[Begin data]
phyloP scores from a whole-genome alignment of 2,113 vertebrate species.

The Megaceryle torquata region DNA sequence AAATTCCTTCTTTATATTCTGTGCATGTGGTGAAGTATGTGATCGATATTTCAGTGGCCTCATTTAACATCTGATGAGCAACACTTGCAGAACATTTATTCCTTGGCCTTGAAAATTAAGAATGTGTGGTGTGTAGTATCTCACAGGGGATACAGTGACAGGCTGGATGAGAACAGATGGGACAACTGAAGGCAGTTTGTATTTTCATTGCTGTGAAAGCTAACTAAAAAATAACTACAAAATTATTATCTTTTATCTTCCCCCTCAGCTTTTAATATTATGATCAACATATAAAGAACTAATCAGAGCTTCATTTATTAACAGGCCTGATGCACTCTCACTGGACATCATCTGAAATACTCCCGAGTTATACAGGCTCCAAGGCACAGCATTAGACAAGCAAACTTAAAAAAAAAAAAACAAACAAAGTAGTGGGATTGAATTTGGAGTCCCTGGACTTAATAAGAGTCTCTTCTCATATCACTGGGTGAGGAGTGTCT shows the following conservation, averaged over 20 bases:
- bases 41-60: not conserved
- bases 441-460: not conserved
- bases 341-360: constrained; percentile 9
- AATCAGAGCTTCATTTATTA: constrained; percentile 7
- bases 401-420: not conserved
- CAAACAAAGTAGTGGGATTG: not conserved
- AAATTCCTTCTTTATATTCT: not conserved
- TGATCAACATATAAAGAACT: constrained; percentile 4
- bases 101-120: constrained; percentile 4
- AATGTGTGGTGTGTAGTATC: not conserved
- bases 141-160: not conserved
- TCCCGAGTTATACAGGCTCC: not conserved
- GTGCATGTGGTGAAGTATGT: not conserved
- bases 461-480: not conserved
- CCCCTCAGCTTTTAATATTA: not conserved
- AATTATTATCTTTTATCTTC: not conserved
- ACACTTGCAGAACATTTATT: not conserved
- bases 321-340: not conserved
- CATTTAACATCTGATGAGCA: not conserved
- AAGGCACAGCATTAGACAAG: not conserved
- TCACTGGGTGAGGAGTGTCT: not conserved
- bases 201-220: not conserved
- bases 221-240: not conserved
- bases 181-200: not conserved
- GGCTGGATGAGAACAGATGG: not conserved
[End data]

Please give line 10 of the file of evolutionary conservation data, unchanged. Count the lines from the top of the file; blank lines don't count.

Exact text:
- TGATCAACATATAAAGAACT: constrained; percentile 4